The neural crest is a stem/progenitor cell population that contributes to a wide variety of derivatives, including sensory and autonomic ganglia, cartilage and bone of the face and pigment cells of the skin. Unique to vertebrate embryos, it has served as an excellent model system for the study of cell behavior and identity owing to its multipotency, motility and ability to form a broad array of cell types. Neural crest development is thought to be controlled by a suite of transcriptional and epigenetic inputs arranged hierarchically in a gene regulatory network. Here, we examine neural crest development from a gene regulatory perspective and discuss how the underlying genetic circuitry results in the features that define this unique cell population.
The neural crest is a remarkable cell type, notable for its ability to migrate extensively and differentiate into numerous derivatives (Fig. 1A-E). An evolutionary innovation, the neural crest is thought to have been crucial for the origin and diversification of vertebrates (Gans and Northcutt, 1983). It has been a subject of great interest to embryologists due to its far-reaching migratory ability and developmental plasticity, and is sometimes referred to as the ‘fourth germ layer’ (Hall, 2000). Discovery of the neural crest challenged important concepts pertaining to the development and evolution of the vertebrate body plan, especially when it was revealed that this ectodermal cell type could give rise to mesenchymal derivatives (Hall, 1999). Furthermore, identification of the neural crest demonstrated that the establishment of progenitor fields during body part formation could include contributions from cells incoming from distant locations.
Over the past century, much has been learned through experimental embryology about neural crest cell plasticity and its contribution to various derivatives (Le Douarin and Kalcheim, 1999). Transplantation experiments, first in amphibian embryos (Horstadius, 1950) and later in birds using the now classic quail-chick chimeras pioneered by Le Douarin (1973), have established the pathways followed by neural crest cells and the extensive array of derivatives to which they contribute (Fig. 1F). These studies have made the neural crest one of the best-studied progenitor cell populations of vertebrate embryos.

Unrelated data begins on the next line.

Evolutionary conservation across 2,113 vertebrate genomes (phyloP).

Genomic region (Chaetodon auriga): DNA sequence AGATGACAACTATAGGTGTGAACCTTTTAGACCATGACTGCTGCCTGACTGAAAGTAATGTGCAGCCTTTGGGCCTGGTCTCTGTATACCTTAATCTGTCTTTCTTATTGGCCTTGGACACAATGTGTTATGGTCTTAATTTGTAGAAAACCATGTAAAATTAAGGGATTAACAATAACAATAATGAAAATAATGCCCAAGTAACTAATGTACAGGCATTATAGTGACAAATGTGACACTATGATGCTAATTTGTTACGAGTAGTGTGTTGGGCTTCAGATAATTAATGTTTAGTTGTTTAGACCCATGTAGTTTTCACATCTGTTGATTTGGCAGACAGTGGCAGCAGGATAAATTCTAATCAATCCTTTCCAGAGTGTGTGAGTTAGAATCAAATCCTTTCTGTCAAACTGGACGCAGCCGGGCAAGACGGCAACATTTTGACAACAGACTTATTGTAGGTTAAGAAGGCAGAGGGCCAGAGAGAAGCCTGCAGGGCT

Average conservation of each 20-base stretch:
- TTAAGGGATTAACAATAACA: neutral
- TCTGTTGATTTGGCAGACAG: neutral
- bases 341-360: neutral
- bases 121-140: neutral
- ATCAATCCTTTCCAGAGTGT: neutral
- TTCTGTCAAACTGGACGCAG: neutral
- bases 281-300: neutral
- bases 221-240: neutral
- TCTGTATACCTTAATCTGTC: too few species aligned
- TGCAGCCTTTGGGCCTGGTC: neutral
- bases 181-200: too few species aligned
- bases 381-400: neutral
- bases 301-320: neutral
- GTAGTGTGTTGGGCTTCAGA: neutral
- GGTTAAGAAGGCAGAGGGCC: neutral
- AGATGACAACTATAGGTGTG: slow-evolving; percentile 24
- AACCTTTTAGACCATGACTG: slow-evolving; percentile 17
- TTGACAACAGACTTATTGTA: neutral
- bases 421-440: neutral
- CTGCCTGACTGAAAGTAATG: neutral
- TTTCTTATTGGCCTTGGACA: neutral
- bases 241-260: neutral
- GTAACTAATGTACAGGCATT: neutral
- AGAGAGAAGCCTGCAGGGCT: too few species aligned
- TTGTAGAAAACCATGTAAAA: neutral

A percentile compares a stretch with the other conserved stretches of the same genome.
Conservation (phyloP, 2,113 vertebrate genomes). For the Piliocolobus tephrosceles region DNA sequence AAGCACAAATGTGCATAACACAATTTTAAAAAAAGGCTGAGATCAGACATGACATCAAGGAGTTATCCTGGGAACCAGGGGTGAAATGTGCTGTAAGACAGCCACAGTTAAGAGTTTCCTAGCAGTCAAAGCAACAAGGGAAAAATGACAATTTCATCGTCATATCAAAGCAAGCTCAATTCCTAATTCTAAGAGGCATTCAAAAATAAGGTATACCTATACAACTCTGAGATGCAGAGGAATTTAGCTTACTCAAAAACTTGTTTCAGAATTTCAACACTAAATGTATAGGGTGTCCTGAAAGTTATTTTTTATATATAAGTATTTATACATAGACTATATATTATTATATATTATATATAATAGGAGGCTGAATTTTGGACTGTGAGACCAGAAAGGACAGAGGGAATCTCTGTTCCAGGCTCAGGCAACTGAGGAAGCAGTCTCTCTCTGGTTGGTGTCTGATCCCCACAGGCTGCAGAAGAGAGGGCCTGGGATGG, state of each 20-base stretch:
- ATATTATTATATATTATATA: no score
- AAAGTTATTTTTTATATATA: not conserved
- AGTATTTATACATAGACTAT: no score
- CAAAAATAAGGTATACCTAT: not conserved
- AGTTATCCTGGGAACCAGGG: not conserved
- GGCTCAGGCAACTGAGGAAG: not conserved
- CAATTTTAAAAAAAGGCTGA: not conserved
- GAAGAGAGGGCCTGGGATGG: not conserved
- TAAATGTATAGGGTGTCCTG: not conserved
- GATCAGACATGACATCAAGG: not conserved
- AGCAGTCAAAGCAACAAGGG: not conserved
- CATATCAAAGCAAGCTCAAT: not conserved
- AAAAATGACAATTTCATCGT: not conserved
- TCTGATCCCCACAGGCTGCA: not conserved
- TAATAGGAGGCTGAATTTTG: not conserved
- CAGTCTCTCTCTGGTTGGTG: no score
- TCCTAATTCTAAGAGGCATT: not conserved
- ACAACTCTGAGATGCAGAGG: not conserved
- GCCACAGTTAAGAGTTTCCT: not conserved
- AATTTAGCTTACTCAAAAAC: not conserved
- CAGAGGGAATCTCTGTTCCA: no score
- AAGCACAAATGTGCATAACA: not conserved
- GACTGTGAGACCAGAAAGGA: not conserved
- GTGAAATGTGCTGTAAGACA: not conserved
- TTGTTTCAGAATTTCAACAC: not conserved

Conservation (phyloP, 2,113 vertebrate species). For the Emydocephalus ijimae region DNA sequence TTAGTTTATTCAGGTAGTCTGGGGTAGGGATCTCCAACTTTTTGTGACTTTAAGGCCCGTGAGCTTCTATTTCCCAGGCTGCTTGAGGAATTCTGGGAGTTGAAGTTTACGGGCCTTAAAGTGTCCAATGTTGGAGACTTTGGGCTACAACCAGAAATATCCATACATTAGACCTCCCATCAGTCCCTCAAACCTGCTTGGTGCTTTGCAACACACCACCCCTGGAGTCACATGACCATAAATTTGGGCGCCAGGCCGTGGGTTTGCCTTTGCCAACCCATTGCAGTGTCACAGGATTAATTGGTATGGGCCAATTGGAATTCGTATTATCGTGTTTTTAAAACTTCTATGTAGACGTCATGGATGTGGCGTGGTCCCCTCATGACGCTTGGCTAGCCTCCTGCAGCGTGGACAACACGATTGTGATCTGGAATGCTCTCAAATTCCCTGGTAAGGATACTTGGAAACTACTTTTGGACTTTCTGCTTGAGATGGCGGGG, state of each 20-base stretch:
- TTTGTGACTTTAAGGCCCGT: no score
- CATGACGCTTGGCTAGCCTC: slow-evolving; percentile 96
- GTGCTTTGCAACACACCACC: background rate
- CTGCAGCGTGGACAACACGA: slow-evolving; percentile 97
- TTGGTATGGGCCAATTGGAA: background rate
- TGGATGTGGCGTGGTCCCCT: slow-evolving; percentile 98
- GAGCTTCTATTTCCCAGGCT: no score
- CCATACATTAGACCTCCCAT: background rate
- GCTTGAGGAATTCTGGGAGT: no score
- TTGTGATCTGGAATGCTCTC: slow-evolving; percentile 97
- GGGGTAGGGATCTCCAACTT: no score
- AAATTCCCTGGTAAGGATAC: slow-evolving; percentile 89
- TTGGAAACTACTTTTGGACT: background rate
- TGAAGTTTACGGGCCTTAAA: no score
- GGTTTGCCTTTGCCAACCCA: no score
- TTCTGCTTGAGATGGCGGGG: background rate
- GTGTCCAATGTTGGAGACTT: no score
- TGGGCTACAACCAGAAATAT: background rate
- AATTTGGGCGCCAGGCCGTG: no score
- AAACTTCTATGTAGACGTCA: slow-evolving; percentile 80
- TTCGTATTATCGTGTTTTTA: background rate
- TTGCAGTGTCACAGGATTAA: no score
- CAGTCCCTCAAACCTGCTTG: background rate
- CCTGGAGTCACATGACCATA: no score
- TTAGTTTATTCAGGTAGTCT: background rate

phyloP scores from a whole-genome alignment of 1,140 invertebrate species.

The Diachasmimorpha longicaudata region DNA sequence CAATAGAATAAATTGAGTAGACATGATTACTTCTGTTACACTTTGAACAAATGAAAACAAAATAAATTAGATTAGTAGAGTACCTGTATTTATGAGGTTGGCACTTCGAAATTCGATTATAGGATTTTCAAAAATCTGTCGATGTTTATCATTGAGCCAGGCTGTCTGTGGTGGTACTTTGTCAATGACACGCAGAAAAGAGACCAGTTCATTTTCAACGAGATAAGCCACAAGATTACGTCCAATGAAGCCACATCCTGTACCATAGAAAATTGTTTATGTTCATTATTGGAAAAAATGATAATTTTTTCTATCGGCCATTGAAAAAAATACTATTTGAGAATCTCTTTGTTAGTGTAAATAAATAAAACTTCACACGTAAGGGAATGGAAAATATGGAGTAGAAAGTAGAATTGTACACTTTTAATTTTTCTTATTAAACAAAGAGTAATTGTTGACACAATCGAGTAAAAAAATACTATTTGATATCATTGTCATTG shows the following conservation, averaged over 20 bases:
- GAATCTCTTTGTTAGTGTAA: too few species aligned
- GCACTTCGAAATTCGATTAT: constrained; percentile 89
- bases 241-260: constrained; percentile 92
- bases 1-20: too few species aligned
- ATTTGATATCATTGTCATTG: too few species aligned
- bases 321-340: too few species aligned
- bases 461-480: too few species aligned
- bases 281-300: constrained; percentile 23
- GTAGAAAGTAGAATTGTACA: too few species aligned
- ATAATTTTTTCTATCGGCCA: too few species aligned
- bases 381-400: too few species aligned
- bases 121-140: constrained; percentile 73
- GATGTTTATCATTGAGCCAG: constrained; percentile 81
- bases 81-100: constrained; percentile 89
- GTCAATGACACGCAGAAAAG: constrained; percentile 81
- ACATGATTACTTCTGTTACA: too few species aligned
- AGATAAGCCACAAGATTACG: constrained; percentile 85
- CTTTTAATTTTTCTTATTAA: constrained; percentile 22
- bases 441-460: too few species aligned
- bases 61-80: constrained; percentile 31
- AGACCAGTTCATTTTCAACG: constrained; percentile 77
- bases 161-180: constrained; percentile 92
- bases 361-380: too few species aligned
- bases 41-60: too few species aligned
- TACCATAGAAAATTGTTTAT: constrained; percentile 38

In this Review, we first provide a brief overview of neural crest development (for further details, see Le Douarin, 1982; Sauka-Spengler and Bronner-Fraser, 2008). We then describe the current state of knowledge regarding connections within the neural crest gene regulatory network (GRN), elaborating upon novel regulatory interactions that have been characterized in the last few years. We compile information obtained from several studies and model organisms to sketch regulatory circuits controlling the different steps of neural crest development using the BioTapestry platform (Longabaugh et al., 2005, 2009) and discuss the importance of epigenetic regulation in neural crest formation. Most interactions presented in this version of the GRN were characterized in the cranial neural crest, although we have also included information from other axial levels when it is consistent with network topology. In particular, we emphasize the data regarding direct interactions obtained from cis-regulatory analysis, which allow in-depth characterization of the circuitry within the network.
A brief overview of neural crest development
Neural crest cells are induced in the ectodermal germ layer during gastrulation and initially reside in the neural plate border territory, which is positioned at the lateral edges of the central nervous system (Fig. 1B). During neurulation, this border territory elevates as the neural plate closes to form the neural tube (Fig. 1C,D). As a consequence, nascent neural crest cells come to reside within the dorsal aspect of the apposing neural folds, initiating the expression of neural crest genes, such as FoxD3 (Labosky and Kaestner, 1998) and Sox10 (Southard-Smith et al., 1998), that reflect their specification as bona fide neural crest cells. After neural tube closure/cavitation, they subsequently leave the central nervous system via an epithelial-to-mesenchymal transition (EMT) (Fig. 1D), resulting in their transformation into a migratory and multipotent progenitor cell population (Fig. 1E) that undergoes some of the most far-reaching migrations of any embryonic cell type, often moving long distances along highly stereotypic pathways.